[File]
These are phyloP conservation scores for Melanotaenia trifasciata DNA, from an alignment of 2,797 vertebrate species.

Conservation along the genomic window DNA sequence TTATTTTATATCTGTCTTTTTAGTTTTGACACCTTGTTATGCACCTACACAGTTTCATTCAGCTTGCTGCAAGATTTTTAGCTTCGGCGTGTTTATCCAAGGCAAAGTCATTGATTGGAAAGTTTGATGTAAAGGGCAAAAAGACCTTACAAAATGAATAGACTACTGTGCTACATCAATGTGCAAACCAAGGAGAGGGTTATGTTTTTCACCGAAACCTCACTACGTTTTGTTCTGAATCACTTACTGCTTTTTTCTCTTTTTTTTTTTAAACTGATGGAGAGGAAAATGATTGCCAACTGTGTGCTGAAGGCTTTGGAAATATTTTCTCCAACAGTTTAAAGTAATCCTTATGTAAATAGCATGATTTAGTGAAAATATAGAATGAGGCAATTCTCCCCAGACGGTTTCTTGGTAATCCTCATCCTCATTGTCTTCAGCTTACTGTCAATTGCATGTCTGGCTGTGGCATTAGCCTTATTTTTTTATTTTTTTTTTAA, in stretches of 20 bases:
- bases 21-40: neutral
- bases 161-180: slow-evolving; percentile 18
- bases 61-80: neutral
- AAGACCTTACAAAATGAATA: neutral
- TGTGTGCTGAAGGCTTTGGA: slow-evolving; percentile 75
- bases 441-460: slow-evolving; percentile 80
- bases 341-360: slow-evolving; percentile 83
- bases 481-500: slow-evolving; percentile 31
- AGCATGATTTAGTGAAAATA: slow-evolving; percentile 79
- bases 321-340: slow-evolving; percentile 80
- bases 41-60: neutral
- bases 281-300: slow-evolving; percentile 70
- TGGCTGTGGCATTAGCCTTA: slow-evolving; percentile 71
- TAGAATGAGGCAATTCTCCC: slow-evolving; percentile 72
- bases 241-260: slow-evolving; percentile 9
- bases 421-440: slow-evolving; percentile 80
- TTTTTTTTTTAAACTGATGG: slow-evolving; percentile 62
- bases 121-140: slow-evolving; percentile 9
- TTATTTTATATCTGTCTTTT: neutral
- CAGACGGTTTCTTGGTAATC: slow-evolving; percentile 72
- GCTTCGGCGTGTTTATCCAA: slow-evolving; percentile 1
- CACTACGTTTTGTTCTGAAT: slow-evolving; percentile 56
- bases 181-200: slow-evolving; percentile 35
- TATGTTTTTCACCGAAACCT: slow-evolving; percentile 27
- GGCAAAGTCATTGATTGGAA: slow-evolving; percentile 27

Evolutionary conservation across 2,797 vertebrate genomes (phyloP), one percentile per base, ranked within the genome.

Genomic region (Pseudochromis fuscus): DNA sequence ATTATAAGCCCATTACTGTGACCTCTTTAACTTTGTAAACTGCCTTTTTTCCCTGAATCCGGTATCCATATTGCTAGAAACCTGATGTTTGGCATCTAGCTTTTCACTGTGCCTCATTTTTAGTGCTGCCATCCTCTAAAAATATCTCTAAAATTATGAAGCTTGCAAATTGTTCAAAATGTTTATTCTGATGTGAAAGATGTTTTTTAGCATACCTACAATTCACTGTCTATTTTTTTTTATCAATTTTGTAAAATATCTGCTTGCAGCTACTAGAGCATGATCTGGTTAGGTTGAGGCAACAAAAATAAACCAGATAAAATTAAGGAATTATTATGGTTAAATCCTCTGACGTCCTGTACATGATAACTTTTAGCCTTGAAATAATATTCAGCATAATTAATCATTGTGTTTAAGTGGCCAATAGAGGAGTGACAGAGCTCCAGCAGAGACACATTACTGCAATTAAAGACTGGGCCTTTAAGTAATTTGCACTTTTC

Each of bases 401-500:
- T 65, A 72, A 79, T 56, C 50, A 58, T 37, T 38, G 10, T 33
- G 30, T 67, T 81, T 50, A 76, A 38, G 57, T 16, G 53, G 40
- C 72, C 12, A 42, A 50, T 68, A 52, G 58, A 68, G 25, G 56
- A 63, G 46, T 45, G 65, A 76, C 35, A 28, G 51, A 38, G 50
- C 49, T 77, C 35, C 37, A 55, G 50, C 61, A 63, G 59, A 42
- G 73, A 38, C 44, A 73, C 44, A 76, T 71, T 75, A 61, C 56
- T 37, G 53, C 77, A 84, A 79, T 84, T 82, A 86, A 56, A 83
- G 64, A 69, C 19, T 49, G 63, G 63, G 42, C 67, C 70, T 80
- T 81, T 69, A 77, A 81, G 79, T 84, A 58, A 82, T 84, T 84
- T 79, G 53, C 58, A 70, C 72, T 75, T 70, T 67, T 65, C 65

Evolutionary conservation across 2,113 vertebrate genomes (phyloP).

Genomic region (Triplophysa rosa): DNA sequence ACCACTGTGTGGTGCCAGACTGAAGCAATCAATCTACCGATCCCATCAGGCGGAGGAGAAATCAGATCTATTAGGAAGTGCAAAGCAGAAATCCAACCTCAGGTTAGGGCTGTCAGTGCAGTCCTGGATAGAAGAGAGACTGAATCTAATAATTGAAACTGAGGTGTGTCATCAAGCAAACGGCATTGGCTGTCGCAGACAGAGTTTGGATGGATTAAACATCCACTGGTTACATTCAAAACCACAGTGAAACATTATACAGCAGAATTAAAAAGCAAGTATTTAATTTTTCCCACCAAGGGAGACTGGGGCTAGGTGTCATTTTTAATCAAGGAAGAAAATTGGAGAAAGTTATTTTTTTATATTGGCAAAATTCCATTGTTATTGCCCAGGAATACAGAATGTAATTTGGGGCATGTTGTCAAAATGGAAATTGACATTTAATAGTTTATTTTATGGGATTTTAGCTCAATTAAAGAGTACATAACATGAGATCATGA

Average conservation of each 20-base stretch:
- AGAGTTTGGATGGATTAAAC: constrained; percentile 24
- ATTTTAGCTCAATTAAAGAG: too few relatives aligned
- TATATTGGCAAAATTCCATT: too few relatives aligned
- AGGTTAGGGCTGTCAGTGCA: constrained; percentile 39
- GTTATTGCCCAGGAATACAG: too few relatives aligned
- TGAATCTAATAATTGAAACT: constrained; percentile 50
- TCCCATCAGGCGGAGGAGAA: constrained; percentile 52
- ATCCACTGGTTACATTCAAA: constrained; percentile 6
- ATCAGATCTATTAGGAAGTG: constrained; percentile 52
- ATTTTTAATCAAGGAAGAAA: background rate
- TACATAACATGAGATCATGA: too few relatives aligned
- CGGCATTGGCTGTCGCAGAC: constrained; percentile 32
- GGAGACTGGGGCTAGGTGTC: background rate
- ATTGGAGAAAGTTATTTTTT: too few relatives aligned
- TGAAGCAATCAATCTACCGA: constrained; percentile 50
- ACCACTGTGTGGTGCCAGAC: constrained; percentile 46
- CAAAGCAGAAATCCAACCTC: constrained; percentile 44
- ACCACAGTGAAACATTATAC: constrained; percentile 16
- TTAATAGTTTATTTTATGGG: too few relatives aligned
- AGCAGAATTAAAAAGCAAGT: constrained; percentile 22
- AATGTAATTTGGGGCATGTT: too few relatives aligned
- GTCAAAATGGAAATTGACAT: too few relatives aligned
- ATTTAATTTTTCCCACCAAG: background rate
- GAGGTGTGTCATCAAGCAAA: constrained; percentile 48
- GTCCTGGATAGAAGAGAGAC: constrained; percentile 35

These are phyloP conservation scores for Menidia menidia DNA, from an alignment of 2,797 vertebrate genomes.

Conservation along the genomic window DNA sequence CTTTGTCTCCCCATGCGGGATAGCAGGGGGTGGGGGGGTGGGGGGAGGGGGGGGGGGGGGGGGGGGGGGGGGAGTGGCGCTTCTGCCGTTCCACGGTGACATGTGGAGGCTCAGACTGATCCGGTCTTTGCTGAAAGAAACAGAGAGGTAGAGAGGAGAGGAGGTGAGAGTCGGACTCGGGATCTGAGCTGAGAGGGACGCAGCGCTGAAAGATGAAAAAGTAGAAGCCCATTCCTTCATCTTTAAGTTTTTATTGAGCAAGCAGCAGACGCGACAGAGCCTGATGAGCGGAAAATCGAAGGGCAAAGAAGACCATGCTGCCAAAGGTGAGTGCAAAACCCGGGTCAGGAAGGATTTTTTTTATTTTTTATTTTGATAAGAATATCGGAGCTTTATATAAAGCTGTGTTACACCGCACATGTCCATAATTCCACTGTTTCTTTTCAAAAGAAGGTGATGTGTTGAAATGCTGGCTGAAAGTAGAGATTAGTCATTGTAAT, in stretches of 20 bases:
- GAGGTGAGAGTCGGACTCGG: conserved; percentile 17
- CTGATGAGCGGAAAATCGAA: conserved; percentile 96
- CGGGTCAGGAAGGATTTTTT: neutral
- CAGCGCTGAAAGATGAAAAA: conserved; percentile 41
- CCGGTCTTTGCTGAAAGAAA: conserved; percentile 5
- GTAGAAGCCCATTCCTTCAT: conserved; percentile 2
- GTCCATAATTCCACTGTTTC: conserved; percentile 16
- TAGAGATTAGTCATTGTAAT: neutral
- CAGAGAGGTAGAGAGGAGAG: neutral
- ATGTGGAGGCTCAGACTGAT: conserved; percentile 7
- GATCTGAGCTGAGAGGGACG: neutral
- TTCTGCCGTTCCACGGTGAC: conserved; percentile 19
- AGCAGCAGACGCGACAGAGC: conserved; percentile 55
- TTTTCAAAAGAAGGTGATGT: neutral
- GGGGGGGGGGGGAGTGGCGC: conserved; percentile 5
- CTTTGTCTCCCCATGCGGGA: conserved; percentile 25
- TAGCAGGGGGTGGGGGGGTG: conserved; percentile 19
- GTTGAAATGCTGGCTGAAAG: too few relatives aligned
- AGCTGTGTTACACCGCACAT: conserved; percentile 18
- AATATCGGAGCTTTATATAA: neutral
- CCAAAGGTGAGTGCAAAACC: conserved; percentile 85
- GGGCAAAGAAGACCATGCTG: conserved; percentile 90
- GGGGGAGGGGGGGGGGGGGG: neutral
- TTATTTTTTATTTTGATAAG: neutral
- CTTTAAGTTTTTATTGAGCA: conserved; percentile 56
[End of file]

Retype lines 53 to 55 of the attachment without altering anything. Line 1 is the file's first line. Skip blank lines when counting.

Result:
- ATTTTTAATCAAGGAAGAAA: background rate
- TACATAACATGAGATCATGA: too few relatives aligned
- CGGCATTGGCTGTCGCAGAC: constrained; percentile 32